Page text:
The Heirloom Primer: Five Things You Need to Know About Heritage Seeds

There’s a magical quality to a family heirloom. Whether it’s an object passed down through generations or something stumbled upon at an antique store, it comes with a story attached and connects us to our heritage and collective past. While you’ve likely heard of heirloom tomatoes, you may not have thought about what makes them “heirlooms.” So we are here to tell their story.

Growing heirloom, also known as heritage, produce may seem like the hip new way to garden, but what we now distinguish as organic farming and gardening was actually the norm for many growers, including many of our grandparents, for centuries prior to industrialization. Passing down the family heirloom seeds was common practice, and many families had their own varieties of vegetables and fruits, giving us amusing tomato varieties like Aunt Ruby’s German Green and Box Car Willie!

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As we transition back to the old (out with the new), here’s what you need to know about the heirloom revolution!

  1. Heirloom seeds are super old. Heritage seeds are old seed varieties created by centuries of open-pollination by birds, insects, wind, or other natural means. They are often passed down through generations in a family, but can also be obtained from companies or local farmers. Some in the seed saving community say a seed must be at least 100 years old to be considered an heirloom, while others say it must have originated before widespread plant hybridization in the wake of World War II.

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  1. There are major differences between heirloom produce and what you find on the supermarket shelves. The fruits and vegetables you typically find at the grocery store are more likely to come from hybridized or GMO seeds than heirloom seeds. Hybrids are created through cross-pollination of two different varieties of a plant. Scientists began experimenting with hybrid plants in the late 1800s, and by the early 1950s farmers predominantly grew hybrid crops. Why did they become so popular? Thanks to the advent of the supermarket, produce needed to be high yield, durable to withstand travelling long distances, uniform and aesthetically pleasing. Created for similar reasons, GMOs, or genetically modified organisms, are made by genetically altering the plant’s DNA so that it has a longer shelf life or a higher concentration of specific nutrients that might be lacking in a region’s diet.
  1. We’re in the midst of an heirloom seed renaissance. While hybrid and GMO seeds once seemed to be a saving grace for farmers and consumers alike, there is now growing concern about the sustainability of the farming practices used to produce these crops and the possible long-term health consequences of eating them. On a worldwide scale, heirloom seeds and the genetic diversity of heirloom plants are crucial to obtaining global food security. Since heritage seeds have evolved in their specific regions over generations, they adapt easily to climate and soil variations in those regions unlike hybrid plants, which are engineered to produce the same product across a wide range of growing conditions. Therefore, heirloom seeds may be better able to thrive in times of draught, disease and pestilence.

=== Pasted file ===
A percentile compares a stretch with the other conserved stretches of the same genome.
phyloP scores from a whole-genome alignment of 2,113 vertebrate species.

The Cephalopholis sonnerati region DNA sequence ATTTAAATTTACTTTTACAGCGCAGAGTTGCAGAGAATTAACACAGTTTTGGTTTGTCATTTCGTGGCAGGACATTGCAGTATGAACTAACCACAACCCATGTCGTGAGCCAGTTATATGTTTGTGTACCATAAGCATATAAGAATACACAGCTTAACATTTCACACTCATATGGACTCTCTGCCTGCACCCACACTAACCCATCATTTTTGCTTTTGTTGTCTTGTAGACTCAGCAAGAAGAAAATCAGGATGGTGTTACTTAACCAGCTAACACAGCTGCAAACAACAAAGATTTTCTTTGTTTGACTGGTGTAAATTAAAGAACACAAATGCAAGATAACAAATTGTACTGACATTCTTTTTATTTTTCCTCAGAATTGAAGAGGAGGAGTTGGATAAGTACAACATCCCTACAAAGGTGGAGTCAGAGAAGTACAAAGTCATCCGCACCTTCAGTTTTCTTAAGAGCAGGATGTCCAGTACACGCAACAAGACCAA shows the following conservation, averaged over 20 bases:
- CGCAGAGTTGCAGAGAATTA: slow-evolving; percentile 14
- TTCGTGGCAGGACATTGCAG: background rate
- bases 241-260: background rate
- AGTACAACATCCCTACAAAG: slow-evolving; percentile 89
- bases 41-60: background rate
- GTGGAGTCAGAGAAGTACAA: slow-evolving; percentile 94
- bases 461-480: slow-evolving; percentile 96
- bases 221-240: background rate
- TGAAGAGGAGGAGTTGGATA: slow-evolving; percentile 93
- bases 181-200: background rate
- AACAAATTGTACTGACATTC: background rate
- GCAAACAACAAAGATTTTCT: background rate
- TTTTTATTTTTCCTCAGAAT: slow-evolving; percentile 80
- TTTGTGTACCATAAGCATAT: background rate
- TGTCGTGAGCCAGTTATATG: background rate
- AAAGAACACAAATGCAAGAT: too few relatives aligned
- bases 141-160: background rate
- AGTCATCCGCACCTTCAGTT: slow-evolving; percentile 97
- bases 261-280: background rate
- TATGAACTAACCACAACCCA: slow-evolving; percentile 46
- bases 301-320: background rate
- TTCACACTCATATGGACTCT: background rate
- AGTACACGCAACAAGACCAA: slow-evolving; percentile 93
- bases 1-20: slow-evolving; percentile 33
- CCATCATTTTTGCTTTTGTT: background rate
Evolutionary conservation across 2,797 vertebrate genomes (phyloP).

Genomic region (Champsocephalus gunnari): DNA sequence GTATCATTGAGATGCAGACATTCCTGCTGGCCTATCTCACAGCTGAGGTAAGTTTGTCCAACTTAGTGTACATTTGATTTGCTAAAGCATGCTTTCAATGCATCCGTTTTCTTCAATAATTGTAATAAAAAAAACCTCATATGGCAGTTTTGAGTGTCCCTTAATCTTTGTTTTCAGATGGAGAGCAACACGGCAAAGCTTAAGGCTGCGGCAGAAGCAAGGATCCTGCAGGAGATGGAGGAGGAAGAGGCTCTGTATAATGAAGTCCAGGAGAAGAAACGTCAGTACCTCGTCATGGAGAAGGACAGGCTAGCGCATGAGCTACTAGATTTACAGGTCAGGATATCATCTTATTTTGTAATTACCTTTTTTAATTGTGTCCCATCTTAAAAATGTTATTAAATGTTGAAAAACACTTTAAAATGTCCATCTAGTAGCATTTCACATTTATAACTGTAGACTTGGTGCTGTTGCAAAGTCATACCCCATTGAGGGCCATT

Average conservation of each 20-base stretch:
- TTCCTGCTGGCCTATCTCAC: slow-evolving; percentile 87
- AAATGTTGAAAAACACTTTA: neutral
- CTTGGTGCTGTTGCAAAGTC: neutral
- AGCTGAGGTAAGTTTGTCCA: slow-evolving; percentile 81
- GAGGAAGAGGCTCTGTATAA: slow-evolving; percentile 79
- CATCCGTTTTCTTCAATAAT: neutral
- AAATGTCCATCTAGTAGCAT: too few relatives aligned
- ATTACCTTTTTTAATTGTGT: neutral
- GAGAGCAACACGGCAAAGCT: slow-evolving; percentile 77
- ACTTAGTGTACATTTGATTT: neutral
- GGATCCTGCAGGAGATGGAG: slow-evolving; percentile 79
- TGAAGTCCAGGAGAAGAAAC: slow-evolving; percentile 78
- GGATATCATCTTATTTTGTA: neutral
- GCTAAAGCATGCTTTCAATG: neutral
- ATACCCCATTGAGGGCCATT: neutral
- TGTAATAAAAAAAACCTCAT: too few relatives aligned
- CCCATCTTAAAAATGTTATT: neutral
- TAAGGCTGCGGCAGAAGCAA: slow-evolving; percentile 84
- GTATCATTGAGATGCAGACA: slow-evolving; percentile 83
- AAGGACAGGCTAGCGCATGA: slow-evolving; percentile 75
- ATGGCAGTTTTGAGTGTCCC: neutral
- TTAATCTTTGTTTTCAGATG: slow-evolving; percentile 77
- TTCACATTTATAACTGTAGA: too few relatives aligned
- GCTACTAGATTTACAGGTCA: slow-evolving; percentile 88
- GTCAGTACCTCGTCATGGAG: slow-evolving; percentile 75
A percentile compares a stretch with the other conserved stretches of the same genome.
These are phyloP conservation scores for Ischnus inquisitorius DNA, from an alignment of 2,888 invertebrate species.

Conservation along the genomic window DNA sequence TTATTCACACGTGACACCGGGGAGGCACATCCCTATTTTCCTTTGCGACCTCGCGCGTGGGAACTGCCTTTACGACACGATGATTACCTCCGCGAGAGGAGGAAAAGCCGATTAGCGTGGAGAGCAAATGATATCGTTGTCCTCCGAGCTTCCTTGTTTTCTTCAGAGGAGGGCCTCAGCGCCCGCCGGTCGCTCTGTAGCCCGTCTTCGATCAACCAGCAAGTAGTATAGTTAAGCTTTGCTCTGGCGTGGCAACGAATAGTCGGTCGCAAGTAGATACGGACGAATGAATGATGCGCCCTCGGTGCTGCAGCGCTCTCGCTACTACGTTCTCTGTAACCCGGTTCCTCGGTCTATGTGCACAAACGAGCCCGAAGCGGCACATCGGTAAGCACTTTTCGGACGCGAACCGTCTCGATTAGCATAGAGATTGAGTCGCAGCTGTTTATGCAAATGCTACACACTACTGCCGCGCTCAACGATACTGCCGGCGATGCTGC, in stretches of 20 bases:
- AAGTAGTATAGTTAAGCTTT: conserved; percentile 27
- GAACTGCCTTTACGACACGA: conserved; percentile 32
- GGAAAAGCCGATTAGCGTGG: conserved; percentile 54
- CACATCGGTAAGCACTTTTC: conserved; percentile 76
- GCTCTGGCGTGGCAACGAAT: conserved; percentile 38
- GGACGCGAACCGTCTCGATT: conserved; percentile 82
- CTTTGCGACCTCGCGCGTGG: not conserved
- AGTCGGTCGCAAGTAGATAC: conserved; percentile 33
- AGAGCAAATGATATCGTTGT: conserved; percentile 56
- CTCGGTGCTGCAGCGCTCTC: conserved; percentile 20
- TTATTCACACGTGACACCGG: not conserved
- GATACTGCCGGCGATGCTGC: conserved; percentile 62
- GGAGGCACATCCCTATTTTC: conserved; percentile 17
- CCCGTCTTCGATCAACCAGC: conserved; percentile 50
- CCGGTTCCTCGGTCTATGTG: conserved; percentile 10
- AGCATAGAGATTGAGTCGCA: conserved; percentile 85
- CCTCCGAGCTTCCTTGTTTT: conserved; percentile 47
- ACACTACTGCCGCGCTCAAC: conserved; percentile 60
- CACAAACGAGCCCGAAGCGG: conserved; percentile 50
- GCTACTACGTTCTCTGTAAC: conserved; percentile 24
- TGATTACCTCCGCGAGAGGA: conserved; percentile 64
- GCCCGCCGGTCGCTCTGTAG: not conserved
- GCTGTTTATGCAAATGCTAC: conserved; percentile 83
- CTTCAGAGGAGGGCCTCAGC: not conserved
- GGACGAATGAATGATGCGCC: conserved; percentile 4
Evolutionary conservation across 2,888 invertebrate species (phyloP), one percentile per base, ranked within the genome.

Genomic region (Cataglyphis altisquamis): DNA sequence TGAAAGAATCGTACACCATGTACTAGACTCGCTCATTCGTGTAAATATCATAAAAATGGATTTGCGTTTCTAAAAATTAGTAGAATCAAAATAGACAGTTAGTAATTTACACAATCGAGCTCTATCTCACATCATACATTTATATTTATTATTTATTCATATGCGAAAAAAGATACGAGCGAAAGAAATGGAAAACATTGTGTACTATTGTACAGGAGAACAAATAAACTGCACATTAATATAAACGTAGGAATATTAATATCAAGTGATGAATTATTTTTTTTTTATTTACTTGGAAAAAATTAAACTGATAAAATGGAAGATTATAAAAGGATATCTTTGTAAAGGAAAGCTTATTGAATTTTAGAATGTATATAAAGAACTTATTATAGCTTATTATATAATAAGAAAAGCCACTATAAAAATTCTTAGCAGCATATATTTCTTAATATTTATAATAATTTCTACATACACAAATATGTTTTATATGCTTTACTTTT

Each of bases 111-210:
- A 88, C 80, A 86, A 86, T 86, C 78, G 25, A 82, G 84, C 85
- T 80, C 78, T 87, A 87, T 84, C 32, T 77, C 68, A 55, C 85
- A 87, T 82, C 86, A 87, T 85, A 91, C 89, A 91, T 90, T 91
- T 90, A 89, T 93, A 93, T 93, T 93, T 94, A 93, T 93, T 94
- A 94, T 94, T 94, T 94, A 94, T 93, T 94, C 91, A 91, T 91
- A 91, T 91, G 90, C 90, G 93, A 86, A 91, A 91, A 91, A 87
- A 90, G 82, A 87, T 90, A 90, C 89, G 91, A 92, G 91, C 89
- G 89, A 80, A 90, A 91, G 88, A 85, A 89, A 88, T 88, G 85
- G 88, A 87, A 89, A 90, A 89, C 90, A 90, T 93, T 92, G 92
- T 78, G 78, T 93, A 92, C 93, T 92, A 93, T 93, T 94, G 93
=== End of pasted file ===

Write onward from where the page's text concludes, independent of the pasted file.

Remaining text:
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  1. Growing heirloom seeds may be better for farmers. The seeds inside heirloom produce can be saved and planted countless times over with nearly the same result. For most farmers this makes heirloom farming more stable and economical. Farmers who grow hybrid plants may have to buy seeds every year because the seeds from their crop may be sterile, produce an entirely different offspring, or contain no seeds at all. Thanks to generations of open-pollination, heirloom seeds have also evolved to be more resistant to disease and pests typical in the areas where they’re grown. This reduces the need for farmers to buy pesticides and prevents soil and water contamination from pesticide use and leakage.
  1. Eating produce grown from heirloom seeds may be better for you. Heirloom produce most often is grown organically and benefits from maturing in soil uncontaminated by pesticides. It often contains more minerals from healthy soil and more overall nutritional value than hybrid and GMO produce. This higher concentration of nutrients and minerals can actually makes heirloom produce much more flavorful.

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Young farmers are challenging the idea that a vegetable is a vegetable is a vegetable. They’re working hard in the fields to provide us eaters with top quality, delicious, beautiful, seasonal produce while preserving history at the same time. The heirloom movement has also expanded beyond produce to heritage meats and now it’s moved on to ancient grains.

Stay tuned for more on how the history of wheat has effectively mirrored the history of agriculture in the U.S.!

By Guest Blogger, Carla Seet

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